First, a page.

Writing to size

Thanks to The Passive Voice for linking me to a New York Times article on how reading habits can now be analyzed. Here are some notes that caught my attention:

  "...The longer a mystery novel is, the more likely readers are to jump to the end to see who done it. People are more likely to finish biographies than business titles, but a chapter of a yoga book is all they need. They speed through romances faster than religious titles, and erotica fastest of all....
"Oyster data shows that readers are 25 percent more likely to finish books that are broken up into shorter chapters. That is an inevitable consequence of people reading in short sessions during the day on an iPhone." 
   Coincidentally, I recently read Faulkner's Absalom, Absalom! which, according to the Guinness Book of World records, contains the longest sentence ever written, 1,288 words. I wonder how that would look on an IPhone. A better fit might be the roughly 2500 word chapters in the contemporary novel I started yesterday. Muddling in the conceptual stage of a new work, it is interesting to contemplate reading preferences. The size of a page was not a concern before now, nor was the size of a chapter. Not to me. As I insisted to a friend, the work determines the length of a chapter. It's a breath thing.

What does it mean this new size/length concern? Are the short chapters bits of action, bits of plot? Character cameos? If it is still a matter of breath, do shorter chapters mean that readers are panting through novels? We would not want that sort of experience for every book, which makes me wonder, what sort of novel works best in the digital form? Will readers' preferences end up changing the type of literature produced today?

Shinny's Girls (the novella), re-revisited

I missed many things on the first edit (including whole pages) of the scanned in novella. Now, on my desktop computer I am seeing errors more easily and feeling that I might not write that book today, not in the same way. Yet, I am attached to the character. To be true to my original idea of re-publishing originals, I have to look at it as a historical novel to some extent. Writing style, content. The history of me as a writer and the history of my characters in the late 80's. Cannot resist making improvements, however. As my friend and e-mentor Steve has reminded me, an ebook remains a live document. The writer can make changes any time. Whew! The eternal writing process?

Reaching an audience

Notes from a talk to Le Groupe Esperanza, Le Cercle de la Garnison (Garrison Club), Quebec City, 2/12/13

(After describing how my work borrows from experience while not being autobiographical, I introduced my new project:

"Meantime, since my first book was published in 1986, the world has changed. As most of you know, the publishing world is not what it was. Fewer books are being published in the conventional way, more as e-books. A friend and colleague convinced me that I should embrace this new culture, and so, with his help, I am preparing the Shinny's Girls trilogy for ebook publication this summer. It was a very interesting process of scanning in the text from the two previously published novels, and revising old work. I found that I wanted to rewrite parts of the first, to improve the quality of the writing, for though it was my best selling book, it was not as well written as Flashing Yellow; but I made some changes to the text of that novel, too.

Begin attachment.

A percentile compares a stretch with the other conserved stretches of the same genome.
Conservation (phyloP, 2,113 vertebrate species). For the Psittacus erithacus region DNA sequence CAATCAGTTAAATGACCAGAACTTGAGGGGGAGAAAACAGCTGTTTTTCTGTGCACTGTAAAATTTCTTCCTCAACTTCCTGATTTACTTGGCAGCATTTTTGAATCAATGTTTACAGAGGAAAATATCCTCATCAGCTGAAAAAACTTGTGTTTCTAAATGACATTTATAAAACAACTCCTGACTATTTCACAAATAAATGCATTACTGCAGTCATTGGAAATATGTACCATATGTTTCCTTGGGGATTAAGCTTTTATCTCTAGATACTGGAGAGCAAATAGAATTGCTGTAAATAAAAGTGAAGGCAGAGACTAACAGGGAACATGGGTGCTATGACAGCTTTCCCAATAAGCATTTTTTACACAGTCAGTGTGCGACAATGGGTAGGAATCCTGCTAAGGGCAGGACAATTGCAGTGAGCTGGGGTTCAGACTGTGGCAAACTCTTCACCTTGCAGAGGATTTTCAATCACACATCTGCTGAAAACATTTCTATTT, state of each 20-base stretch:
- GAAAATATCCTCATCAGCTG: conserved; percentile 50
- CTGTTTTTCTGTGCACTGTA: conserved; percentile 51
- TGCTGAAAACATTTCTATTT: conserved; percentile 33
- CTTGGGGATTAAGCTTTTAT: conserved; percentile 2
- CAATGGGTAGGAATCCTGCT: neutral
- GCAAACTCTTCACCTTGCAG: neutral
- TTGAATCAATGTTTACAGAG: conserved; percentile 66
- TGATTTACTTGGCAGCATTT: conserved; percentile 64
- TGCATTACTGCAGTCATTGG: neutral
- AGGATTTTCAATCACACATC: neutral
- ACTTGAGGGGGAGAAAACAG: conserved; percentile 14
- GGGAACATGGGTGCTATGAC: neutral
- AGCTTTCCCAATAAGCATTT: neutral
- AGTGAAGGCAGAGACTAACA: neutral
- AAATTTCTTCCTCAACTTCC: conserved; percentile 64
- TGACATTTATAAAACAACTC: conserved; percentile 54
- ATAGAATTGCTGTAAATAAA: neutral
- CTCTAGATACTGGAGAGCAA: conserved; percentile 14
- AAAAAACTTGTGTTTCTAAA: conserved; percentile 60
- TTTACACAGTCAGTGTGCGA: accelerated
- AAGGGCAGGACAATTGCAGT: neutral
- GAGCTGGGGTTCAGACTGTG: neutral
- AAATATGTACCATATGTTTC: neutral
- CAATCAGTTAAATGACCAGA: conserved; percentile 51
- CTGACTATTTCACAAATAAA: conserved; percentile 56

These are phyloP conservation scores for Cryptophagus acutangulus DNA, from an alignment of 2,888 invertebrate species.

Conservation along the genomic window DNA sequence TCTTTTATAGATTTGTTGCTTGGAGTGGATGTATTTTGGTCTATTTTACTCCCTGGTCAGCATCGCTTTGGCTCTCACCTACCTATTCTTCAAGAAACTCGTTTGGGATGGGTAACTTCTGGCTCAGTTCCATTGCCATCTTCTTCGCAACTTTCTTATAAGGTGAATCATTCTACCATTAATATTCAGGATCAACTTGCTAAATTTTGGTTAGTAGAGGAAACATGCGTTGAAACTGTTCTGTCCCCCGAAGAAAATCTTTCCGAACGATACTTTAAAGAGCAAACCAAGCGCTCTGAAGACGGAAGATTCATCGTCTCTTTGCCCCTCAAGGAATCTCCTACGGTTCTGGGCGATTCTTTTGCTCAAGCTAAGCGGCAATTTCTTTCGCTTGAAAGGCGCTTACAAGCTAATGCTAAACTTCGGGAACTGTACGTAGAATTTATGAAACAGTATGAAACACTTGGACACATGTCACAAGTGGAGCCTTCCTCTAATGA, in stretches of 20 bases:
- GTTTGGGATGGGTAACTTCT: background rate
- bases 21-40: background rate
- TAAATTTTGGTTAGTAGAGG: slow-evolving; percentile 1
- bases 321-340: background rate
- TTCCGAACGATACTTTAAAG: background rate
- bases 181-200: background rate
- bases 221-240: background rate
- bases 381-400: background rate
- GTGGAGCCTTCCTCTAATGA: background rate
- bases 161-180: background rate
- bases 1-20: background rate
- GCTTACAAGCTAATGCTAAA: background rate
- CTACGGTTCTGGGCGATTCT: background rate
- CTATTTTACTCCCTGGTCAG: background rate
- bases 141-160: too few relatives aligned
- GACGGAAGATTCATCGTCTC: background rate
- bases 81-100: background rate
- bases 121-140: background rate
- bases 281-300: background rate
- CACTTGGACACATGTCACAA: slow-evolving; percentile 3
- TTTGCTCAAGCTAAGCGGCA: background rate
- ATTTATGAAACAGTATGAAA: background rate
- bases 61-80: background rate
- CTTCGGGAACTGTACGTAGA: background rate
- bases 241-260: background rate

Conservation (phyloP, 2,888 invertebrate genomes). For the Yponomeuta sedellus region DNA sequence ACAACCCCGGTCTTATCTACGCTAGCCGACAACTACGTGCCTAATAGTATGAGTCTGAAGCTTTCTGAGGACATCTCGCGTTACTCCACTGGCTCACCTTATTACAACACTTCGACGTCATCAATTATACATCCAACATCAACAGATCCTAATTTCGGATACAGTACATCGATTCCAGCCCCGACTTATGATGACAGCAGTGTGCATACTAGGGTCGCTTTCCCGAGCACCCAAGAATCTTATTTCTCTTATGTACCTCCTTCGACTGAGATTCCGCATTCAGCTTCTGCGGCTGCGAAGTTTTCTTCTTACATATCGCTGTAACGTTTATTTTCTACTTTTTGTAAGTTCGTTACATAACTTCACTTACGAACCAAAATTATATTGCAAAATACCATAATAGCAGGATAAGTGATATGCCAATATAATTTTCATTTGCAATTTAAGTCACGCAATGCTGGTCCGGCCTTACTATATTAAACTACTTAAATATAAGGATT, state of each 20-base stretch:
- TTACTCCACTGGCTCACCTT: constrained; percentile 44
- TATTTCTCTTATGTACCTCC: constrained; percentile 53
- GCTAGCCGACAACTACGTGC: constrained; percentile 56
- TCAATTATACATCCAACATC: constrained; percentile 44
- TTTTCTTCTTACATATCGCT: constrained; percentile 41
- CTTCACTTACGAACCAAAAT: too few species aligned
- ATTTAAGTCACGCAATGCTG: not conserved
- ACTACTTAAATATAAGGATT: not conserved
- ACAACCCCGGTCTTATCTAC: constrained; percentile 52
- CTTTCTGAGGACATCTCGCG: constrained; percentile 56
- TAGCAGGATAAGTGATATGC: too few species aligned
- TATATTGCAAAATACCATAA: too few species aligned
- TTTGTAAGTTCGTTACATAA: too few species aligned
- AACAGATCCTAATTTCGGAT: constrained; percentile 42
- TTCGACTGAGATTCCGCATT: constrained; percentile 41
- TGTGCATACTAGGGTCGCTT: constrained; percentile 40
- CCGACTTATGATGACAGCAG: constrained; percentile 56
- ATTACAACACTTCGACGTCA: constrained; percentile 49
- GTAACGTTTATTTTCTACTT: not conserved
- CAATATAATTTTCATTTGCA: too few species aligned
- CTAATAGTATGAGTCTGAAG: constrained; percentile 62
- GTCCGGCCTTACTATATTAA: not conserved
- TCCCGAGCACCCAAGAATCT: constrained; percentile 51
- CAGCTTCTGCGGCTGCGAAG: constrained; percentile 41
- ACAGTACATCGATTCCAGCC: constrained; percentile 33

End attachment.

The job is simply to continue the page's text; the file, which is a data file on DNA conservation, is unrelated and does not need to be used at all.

We are about midway through the process of preparing the trilogy for publication, with several aspects to explore. But the popular Canadian/British writer Cory Doctorow has provided a wonderful template regarding distribution, where he offers his books at different price points, from free-downloadable, to print on demand, to traditional hardcover, high-quality – a real work of art for a significantly higher price. Finally, stories that are custom written. He has pioneered in literature what has been happening to the way people consume news, for example, or entertainment such as videos. Instead of everyone tuning into CBC's The National at the same time each day, people customize their news consumption. Perhaps watch the National on TV; perhaps download it to watch when they want; perhaps seek other sources of news, Al Jazeera or BBC via the internet. It is no longer so much the case that the entire country is riveted on a single TV series, such as Dallas... who shot J galvanizing water cooler talk. I might order a TV series from Netflix, you might order another. What we watch and listen to, and read is becoming more finely tuned to individual tastes, through the Internet.
And so, in this new world, readers who have read my trilogy, may request that I continue the story about one or more characters. Someone may want to know what happened to Shinny, or Elfie, or Matthew, or Annette and her goats, and for a considerable sum, I would write that story for them."